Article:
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Tuesday, May 28, 2024
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Pentimento/Young English Split

Artist: Pentimento and Young English

Album: Pentimento/Young English Split EP

Label: Panic Records

Release Date: March 27

Grade: A

Brimming with brutally honest lyrics, impressive instrumentals, and a level of heart rarely heard in punk rock, the latest split EP from Panic Records is one no one should pass up.

Last year, punk acts Pentimento of Buffalo, NY and Young English of Orange County, NY released individual EPs that garnered each act some worthy buzz in the punk rock community. Now, with the release of their powerful split EP, each band proves why every punk rock fan should know the names Pentimento and Young English.

Pentimento opens up the split with "L'Espirit De Escalair (The Spirit of the Stairs)," a perfect intro song for anyone who missed out on the EP Wrecked and is unfamiliar with the band's style. It eases the listener in with soft guitar chords, lulling him or her into a false sense of security before exploding into a slew of violent vocals and hearty punk rhythms.

The follow-up, "No Apology," is a bit softer and, with more pop punk elements, it's incredibly infectious. Heartfelt lyrics and a catchy melody combine with an acoustic interlude to give the song a genuine, almost sincere feel while retaining the band's melodic punk rock styling.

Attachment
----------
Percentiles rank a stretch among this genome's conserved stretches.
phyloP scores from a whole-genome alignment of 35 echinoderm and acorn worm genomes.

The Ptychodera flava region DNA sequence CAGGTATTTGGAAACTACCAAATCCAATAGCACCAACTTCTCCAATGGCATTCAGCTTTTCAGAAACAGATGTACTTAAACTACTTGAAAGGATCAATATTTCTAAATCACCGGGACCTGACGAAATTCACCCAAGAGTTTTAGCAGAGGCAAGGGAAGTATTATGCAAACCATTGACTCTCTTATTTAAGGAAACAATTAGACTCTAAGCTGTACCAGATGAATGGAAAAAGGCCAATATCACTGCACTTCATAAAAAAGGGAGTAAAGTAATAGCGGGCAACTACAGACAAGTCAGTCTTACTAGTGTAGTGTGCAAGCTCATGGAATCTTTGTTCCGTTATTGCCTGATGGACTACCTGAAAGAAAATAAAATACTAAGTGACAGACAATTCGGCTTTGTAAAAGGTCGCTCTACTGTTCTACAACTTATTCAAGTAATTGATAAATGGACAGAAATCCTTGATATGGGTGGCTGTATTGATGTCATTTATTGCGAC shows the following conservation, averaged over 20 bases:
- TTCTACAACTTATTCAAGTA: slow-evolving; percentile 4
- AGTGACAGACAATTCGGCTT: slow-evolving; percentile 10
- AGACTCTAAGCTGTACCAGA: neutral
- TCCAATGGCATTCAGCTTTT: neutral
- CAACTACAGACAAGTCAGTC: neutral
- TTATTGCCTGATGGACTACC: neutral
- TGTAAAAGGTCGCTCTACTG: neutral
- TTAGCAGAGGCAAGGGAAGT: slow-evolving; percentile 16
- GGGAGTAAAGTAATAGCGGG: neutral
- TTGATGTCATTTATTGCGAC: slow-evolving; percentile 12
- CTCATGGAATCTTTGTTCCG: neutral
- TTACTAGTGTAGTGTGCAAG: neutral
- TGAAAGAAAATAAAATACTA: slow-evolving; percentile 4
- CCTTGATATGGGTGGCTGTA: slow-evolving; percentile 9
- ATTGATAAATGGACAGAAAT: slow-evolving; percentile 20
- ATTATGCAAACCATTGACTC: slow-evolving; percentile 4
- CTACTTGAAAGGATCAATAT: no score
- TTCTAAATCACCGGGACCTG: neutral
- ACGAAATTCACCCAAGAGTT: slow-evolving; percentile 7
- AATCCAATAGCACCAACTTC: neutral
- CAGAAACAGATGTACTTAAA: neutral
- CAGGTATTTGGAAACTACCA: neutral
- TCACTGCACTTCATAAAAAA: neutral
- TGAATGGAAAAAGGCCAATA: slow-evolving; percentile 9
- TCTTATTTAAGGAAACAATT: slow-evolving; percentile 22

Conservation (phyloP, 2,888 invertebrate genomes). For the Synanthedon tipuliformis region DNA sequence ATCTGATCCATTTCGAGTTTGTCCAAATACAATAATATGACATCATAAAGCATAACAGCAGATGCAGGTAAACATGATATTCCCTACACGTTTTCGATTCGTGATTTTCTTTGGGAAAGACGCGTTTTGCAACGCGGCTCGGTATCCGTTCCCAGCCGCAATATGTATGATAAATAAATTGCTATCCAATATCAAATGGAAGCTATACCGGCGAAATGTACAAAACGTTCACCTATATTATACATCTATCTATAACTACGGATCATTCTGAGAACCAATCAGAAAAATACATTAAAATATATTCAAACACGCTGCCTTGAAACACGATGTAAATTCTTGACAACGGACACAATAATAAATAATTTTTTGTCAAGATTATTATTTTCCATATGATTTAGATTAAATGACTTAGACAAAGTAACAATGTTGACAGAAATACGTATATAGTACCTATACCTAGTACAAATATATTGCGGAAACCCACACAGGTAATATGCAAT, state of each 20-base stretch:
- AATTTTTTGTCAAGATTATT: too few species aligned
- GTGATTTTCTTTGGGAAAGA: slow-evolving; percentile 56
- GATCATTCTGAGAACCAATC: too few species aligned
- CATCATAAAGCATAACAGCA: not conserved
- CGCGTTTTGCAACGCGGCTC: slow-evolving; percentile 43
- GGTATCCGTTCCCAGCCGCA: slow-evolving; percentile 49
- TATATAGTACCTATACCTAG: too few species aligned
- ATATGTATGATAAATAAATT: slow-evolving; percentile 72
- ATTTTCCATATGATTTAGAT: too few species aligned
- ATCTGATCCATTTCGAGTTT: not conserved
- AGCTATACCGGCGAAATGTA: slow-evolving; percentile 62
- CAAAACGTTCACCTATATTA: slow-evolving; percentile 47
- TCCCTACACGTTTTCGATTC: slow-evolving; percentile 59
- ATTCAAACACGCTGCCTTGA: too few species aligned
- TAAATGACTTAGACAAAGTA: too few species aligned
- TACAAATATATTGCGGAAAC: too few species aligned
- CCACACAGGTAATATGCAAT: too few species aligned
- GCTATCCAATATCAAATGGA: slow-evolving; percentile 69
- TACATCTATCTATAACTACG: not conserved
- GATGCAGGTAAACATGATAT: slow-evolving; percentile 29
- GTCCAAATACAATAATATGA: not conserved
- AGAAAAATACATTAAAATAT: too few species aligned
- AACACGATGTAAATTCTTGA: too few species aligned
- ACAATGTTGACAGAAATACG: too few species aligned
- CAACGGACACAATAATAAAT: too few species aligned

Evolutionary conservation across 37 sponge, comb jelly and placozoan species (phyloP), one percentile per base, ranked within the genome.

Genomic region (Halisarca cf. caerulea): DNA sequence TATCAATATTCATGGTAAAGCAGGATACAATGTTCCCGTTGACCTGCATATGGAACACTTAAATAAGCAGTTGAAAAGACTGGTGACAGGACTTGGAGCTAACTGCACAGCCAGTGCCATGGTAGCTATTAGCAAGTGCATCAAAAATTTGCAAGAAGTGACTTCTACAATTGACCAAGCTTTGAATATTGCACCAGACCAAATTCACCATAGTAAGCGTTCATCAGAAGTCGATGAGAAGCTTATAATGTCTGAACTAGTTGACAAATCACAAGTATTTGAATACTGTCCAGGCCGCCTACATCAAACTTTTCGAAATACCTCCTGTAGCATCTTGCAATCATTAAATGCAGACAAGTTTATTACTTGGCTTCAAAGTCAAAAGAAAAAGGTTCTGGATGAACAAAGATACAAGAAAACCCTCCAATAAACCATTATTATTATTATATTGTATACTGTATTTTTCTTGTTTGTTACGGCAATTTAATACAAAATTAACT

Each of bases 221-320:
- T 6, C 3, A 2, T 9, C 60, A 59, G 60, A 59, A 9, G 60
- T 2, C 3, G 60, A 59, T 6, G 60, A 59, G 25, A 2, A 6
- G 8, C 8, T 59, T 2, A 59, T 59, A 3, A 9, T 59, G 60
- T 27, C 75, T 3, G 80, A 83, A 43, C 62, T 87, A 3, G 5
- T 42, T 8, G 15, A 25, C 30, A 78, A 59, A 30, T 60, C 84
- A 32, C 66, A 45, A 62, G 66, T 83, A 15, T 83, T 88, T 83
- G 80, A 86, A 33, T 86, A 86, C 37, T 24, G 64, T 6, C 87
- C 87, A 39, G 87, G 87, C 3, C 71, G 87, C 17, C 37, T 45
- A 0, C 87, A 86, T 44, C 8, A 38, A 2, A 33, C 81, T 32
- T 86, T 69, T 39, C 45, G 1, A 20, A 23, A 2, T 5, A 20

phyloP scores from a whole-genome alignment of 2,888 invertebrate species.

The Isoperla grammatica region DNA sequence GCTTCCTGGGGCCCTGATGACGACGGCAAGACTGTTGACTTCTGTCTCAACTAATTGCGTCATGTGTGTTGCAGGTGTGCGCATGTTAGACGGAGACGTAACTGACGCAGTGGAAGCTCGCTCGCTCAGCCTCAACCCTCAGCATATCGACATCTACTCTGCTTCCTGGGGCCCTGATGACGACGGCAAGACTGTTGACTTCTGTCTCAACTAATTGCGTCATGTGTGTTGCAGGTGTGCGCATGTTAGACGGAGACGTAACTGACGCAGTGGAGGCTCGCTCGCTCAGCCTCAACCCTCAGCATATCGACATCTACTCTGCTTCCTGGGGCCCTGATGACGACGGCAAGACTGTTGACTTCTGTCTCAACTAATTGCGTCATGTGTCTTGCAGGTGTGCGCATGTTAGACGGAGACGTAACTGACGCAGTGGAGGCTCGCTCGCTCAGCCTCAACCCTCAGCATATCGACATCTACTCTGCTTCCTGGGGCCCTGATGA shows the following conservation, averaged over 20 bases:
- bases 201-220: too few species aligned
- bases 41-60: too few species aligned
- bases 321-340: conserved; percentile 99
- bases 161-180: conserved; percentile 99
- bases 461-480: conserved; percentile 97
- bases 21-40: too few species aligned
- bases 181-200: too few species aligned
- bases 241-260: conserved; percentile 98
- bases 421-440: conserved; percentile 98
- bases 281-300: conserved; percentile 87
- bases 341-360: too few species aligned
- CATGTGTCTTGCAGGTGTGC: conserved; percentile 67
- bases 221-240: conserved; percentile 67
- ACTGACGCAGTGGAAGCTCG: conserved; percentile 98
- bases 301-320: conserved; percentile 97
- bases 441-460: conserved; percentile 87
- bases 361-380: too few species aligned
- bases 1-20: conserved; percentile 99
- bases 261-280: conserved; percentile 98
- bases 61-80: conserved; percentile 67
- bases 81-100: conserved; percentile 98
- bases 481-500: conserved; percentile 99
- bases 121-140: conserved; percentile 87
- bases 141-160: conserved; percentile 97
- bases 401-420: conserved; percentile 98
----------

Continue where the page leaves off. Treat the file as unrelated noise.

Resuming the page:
"The Bridge," the Pentimento's third track, offers up lyrics as gut wrenchingly honest as they are catchy. This is one of those kinds of songs that is guaranteed to have you singing along full force in public without caring who sees.

Closing out their section of the split is a cover of Dashboard Confessional's "The Things You Have Come to Fear the Most." It was an interesting choice on the band's part to cover a softer acoustic number, but it doesn't disappoint. The guys of Pentimento let their own influences bleed through without attempting to stay overwhelmingly true to the source material and succeed in making this rendition completely their own.

On the second half of the split, Young English takes up the reigns. From the first chord that's struck on "Woke Up Under Water," it's apparent that the second half of the EP will have slightly lighter fare and it's a surprisingly refreshing change of pace the first time you listen to the full split.

The two follow-ups to their opener keep listeners on their toes. "Old Wives Tale" is a slower and more melancholy number, whereas "So Long, Connecticut" is a fast-paced, bouncy tack that's damn near impossible to sit still through.

The closing number on the EP is Young English's cover of "Tonight, Tonight" by the Smashing Pumpkins. The band will undoubtedly take some flak for choosing to cover such an iconic song, but it will mostly come from those unwilling to give it a try. Believe it or not, they more than do it justice.

While Young English's portion feels inherently more upbeat than Pentimento's, at no point does either band outshine the other. The two groups could go toe-to-toe and it'd be tough to predict the outcome, but one thing is for sure - these are the future faces of punk rock.




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